USA TODAY Sports' Sam Amick gives us three of the biggest surprises thus far in the NBA season. USA TODAY Sports
PORTLAND — For anyone with even a passing interest in the NBA, it has reached the point where you have to clear the evening schedule whenever Russell Westbrook is taking the court.
The Oklahoma City Thunder star is a one-man highlight show this season, an absolute blur on the court whose speed, skill and high-flying, ferocious style has him threatening to pull off one of the game’s rarest achievements: a triple-double season, otherwise known as Oscar Robertson territory.
With averages of 31.1 points, 11 assists and 10.9 rebounds entering Tuesday's game against Portland, Westbrook is on pace to join Robertson as the only players to achieve that feat (Robertson did it in the 1961-62 season). And while Westbrook’s focus is elsewhere – on the fact that his post-Kevin Durant play has carried the Thunder to a surprising 15-9 mark that is just one game off their pace from last season – he took a moment to acknowledge the historical context at the team’s shoot-around on Tuesday.
Of all the names that have entered this conversation because of Westbrook’s play, titans of the game like Michael Jordan and Magic Johnson, Robertson’s is the most applicable because of how his skillset compared to Westbrook’s. Not only is he the triple-double king – a league record 181, compared to Westbrook’s 49, with Johnson, Jason Kidd, Wilt Chamberlain and Larry Bird between them – but he was a devastating scorer and an elite playmaker in ways that even those other greats weren’t.
Robertson, who won his lone championship alongside Kareem Abdul-Jabbar in Milwaukee in 1971, came painfully close to averaging a triple-double four other times during his career and averaged 25.7 points, 9.5 assists and 7.5 assists in his 14 seasons. Westbrook, by comparison, has averaged 21.8 points 7.7 assists and 5.8 rebounds in his nine seasons.
It’s enough to make you wonder if the two men have ever compared notes. Sadly, they have not – not yet, anyways.
“I’ve met him,” Westbrook said of Robertson. “I don’t know him (well enough to) sit down (and) have a conversation type relationship, but I’ve met him before. I haven’t really talked basketball with him before to be able to say that.
“But whenever you get the opportunity to be mentioned with those guys – him, Michael Jordan, Magic Johnson – those guys, it’s a blessing. It’s something I never take for granted. I definitely don’t want that to go out the window, but at the same time, I always like to live in the moment.”
It makes perfect sense for someone whose moments tend to be so magical.
“Live in the moment to be able to find ways to help others,” said Westbrook, who trails only his former Thunder teammate, the Houston Rockets’ James Harden, in assists (11.6 per). “I think that’s what made those players so great – Magic, MJ, Oscar. They did it by winning some championships, (and) by also helping the guys around them. That’s what I want to do.”
Westbrook’s close relationship with Jordan is well-chronicled. He signed an endorsement deal with the Jordan Brand in 2012, launched his first signature shoe with “His Airness” in 2015, and made headlines under MJ’s corporate umbrella in late October with the airing of a commercial that many believed to be a subtle shot at Durant (it included Westbrook dancing to the lyrics, ‘Now I Do What I Want,’ on a virtual loop as the song by rapper/songwriter Lil Uzi Vert played).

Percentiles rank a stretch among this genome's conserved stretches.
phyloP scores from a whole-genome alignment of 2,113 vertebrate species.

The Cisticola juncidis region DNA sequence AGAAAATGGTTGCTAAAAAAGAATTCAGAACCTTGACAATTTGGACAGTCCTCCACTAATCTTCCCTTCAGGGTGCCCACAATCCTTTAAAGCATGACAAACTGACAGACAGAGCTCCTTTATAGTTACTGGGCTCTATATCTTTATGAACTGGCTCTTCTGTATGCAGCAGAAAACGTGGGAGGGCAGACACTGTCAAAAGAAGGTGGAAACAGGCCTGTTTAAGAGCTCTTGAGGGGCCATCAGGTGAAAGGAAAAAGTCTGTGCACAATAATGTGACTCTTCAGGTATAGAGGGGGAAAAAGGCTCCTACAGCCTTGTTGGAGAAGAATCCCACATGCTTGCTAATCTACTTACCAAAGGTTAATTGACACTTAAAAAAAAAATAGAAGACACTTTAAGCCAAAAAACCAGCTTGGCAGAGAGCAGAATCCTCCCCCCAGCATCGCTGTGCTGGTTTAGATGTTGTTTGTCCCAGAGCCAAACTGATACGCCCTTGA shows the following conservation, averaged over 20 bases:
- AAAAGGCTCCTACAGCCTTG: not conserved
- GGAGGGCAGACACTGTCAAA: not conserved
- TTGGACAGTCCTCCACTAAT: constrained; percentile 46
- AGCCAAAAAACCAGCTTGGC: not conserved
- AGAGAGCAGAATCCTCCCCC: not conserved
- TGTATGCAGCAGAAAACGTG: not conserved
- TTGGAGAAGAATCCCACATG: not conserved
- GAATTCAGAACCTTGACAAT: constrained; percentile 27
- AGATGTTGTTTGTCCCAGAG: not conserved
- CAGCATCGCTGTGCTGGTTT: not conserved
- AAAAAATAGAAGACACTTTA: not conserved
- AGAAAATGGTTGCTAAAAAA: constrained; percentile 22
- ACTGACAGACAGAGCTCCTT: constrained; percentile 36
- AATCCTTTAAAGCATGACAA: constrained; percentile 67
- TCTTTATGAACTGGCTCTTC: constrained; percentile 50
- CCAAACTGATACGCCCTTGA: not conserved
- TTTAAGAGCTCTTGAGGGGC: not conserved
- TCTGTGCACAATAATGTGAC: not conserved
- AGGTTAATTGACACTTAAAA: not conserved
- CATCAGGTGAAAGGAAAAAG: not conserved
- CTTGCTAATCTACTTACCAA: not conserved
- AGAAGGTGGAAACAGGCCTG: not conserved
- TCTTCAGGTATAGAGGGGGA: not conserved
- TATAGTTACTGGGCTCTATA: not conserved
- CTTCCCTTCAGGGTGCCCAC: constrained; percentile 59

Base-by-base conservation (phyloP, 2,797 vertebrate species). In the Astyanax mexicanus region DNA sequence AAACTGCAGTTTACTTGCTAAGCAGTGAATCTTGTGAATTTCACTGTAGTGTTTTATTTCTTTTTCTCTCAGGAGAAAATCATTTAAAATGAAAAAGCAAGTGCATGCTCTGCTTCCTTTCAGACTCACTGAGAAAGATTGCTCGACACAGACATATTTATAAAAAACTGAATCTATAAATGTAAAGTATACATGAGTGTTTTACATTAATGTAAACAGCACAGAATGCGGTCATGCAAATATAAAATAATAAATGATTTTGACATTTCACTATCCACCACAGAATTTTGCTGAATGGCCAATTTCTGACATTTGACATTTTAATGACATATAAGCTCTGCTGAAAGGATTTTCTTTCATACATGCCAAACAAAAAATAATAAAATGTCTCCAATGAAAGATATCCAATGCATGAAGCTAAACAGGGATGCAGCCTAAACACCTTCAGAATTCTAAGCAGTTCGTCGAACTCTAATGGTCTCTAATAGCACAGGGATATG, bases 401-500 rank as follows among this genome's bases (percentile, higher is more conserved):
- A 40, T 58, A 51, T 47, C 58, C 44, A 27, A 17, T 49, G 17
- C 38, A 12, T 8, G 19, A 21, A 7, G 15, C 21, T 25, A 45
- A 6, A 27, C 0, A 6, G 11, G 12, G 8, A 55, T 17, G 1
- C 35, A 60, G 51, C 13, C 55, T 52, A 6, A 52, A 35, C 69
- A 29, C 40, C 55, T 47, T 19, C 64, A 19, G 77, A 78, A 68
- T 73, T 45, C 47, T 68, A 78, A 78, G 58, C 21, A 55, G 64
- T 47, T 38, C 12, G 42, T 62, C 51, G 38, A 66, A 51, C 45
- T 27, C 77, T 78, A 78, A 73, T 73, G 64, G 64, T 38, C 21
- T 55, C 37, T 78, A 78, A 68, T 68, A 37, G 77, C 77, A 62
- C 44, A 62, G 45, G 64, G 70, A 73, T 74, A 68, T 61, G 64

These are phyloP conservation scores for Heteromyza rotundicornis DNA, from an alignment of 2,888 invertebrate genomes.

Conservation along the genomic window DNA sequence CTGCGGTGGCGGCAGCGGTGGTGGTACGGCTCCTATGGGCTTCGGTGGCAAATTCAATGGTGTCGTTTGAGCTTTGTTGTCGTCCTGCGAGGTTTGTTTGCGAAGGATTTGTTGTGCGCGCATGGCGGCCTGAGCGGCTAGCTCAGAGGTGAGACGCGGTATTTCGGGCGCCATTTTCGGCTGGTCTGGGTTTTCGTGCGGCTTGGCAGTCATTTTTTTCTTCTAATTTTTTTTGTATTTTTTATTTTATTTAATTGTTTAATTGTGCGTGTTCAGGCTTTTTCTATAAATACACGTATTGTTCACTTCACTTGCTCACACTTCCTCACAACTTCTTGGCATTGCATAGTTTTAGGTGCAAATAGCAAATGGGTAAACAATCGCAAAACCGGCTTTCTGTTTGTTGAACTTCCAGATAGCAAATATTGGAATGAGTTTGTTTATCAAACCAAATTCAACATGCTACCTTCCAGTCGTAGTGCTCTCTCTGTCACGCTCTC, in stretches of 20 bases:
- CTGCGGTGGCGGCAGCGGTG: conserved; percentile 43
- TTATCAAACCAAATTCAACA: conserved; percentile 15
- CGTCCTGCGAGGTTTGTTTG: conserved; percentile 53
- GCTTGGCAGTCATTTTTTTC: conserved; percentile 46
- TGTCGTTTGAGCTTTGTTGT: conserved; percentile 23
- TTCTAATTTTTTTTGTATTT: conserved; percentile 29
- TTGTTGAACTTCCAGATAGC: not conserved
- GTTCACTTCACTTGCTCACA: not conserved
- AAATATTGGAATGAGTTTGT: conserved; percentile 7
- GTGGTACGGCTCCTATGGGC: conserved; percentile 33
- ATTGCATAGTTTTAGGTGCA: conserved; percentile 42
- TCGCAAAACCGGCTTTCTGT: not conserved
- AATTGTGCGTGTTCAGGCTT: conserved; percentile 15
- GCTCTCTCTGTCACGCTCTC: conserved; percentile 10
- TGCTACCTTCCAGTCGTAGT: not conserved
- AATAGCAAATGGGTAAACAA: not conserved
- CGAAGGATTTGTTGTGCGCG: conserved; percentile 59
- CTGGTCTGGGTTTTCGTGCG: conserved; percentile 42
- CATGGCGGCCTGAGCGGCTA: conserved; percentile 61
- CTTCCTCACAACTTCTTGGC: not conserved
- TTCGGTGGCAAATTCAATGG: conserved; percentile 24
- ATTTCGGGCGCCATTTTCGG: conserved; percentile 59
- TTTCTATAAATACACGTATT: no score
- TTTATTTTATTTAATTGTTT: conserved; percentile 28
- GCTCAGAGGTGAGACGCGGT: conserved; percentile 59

Just weeks later, the two created a stir yet again when Jordan – as part of his speech honoring Westbrook for his induction in the Oklahoma Hall of Fame – seemed to reference Durant’s departure while praising Westbrook and drew laughs from the Thunder-loving crowd. What’s more, the inherent nature of Jordan’s role as lead owner of the Charlotte Hornets means he’ll cross paths with Westbrook on a relatively routine basis. The two have had plenty to talk about of late, what with Westbrook becoming the first player since Jordan in 1989 to tally seven consecutive triple-doubles (that streak ended on Sunday).
Johnson is easy to find in NBA circles, too, even moreso now that he decided to re-sign with ESPN as an analyst. With his standing as the second-best triple-double threat in league history (138 in all), the Lakers legend can rest easy knowing Westbrook still has a long ways to go to catch up.
Gallery: Triple-double tracker
But while Robertson is the only one who can truly relate to what Westbrook is doing right now, Westbrook made it clear he’s leaning on his inner circle for feedback these days. It is, he explained, an easy way to make sure this stunning display continues.
“My Dad, brother and wife – they keep it honest with me,” said Westbrook, the Los Angeles native and UCLA product who noted that his mother steers clear of the hoops conversations. “That’s the most important part, my friends as well. That’s the best part, to be able to be honest with me about my game and where they see how I can get better. Those talks have been every day.
“I don’t like to come home to, ‘Oh, great game,’ and pat on the ass. That’s not what happens at my house. My house is trying to find ways to get better, find ways to be able to improve, help your teammates, to help win, win championships. My goal is not to worry about numbers, man.”
The numbers, nonetheless, just keep piling up. And the Westbrook Show goes on.
Follow Sam Amick on Twitter @Sam_Amick